As a young girl in junior choir, Lucy Haddock would sing at nursing homes. As she got older and had children of her own, she took them to visit nursing homes, too.
“I always had a calling toward older people and thought I’d like to volunteer in that area when my kids were older,” says Lucy.
Ten years ago, that opportunity presented itself in a newspaper blurb about a new hospice in the Atlanta area that was looking for volunteers. Lucy called the number and has been volunteering with Crossroads Hospice ever since.
One of her early patients was a woman interested in birds and flowers, which Lucy also enjoys. One day, Lucy was chatting and the woman said, “Okay, you can leave now.”
Lucy laughed and went on her way, noting it as a lesson to pay attention to the patient and their needs. If they are tired and want you to leave, you leave. They went on to have many lovely visits after that.
She also spent time with a minister’s wife who loved to sing. Lucy made songbooks of her favorite hymns for the patient and her friends, and they would all get together in the dining room to sing.
An avid gardener, she became known for bringing bouquets of flowers on her visits that were the envy of other residents, so she learned to keep jelly jars handy to make small arrangements for anyone who wanted one.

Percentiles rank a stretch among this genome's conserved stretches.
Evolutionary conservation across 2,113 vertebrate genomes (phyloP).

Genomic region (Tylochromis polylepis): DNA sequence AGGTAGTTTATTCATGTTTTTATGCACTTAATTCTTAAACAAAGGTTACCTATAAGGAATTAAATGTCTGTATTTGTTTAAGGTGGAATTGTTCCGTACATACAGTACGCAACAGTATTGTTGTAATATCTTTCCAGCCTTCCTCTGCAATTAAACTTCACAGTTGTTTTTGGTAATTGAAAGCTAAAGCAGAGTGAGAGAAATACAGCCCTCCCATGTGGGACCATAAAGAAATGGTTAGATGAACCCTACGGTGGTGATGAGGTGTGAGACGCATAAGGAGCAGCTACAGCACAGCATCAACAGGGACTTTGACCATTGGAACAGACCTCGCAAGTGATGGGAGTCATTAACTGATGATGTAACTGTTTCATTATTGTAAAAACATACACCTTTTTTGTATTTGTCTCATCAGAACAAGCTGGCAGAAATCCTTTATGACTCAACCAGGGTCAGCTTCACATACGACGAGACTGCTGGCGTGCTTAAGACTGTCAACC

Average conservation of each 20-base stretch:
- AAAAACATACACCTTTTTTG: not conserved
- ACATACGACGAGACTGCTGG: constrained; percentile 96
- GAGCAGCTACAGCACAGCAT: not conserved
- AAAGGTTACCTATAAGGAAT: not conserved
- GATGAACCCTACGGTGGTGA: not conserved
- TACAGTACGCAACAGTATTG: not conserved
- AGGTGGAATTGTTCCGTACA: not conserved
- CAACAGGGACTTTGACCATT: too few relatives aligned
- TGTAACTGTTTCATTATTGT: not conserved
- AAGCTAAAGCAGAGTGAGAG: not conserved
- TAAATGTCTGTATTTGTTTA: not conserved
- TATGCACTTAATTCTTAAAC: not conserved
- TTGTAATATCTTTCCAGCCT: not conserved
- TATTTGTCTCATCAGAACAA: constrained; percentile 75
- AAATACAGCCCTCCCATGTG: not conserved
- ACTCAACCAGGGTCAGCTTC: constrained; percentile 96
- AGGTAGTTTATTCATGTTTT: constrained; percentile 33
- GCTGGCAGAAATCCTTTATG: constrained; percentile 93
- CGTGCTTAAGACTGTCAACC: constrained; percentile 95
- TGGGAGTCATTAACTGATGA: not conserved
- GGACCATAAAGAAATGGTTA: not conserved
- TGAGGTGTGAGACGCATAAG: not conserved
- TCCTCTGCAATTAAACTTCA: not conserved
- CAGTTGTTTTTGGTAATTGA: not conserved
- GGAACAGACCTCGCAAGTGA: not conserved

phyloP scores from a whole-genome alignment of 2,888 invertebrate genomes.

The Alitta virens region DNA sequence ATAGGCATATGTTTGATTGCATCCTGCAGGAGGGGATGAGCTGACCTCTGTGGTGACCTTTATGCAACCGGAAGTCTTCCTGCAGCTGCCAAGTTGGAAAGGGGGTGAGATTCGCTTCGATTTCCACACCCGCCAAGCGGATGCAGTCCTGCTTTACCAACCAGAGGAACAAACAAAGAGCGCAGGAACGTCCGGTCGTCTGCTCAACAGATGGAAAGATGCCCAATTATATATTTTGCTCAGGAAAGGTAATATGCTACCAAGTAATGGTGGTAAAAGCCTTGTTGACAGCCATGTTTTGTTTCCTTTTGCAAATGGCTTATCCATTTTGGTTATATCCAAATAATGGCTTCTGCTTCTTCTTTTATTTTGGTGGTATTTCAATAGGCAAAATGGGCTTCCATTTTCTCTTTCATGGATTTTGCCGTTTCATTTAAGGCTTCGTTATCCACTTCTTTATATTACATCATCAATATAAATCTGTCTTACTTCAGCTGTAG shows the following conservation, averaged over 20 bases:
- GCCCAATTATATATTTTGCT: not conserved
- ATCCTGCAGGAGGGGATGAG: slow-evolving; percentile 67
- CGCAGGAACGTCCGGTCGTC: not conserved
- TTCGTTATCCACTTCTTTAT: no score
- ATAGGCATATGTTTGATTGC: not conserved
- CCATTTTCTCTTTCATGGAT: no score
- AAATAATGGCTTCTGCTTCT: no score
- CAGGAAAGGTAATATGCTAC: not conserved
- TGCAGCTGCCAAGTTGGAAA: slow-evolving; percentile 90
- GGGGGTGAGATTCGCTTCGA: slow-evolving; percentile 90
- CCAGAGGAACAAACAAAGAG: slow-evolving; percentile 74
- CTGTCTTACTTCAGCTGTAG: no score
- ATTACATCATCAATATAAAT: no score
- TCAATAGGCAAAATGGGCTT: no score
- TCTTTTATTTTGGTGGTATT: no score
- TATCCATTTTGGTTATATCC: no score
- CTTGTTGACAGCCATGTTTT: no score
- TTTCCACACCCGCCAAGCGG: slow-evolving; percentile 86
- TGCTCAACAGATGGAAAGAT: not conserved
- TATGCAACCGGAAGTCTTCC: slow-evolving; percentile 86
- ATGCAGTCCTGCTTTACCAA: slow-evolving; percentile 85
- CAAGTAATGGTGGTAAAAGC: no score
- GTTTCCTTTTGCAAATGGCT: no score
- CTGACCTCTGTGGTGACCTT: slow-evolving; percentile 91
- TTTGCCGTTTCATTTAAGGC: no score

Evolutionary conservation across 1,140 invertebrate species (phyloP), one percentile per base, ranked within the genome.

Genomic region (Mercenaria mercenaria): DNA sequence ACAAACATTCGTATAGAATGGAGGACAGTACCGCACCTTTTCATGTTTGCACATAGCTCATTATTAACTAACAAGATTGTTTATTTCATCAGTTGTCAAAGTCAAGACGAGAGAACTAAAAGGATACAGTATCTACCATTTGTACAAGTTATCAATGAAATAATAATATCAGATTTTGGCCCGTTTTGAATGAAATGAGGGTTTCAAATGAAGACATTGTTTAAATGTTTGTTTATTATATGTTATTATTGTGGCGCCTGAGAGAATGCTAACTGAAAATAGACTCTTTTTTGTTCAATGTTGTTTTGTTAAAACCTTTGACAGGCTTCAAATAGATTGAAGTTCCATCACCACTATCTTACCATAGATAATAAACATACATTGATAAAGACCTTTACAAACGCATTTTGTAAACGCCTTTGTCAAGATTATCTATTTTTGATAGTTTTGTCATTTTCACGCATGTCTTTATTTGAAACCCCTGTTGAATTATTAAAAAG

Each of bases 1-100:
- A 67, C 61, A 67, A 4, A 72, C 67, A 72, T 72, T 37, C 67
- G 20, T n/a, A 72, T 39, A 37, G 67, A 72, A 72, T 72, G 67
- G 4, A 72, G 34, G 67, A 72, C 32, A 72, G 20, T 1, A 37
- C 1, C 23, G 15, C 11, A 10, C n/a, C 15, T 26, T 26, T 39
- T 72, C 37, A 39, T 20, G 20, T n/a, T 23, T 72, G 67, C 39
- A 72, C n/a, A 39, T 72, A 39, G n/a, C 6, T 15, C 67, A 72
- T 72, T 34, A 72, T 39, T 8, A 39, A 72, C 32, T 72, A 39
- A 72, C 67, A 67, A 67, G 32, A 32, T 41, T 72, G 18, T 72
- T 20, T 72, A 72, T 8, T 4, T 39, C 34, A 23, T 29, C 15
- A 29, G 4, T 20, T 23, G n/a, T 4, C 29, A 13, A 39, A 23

“Each person I visited was really different,” Lucy explains, “You have to consider each person as an individual. People are remarkable. I enjoy sharing experiences with them…learning what they used to do, what they miss. You get to help them as they move into another adventure at the end of their lives.”
Lucy’s friends often asked her how she could work with dying patients.
“When I explain what hospice really is … that these are mostly older people and you’re helping them deal with the situation and helping their family, they begin to understand that everyone isn’t sitting around the office crying. We’re making everyone more comfortable.”
About a year ago, Lucy fell and broke her leg. She has since recovered and now works in our office, helping put together packets for the nurses and emotional support staff.
“Word has gotten out since I started 10 years ago,” she says. “The staff has tripled or quadrupled, so there is plenty to do. It is important to feel needed and appreciated and everyone is so kind at Crossroads that I always leave with a smile.”
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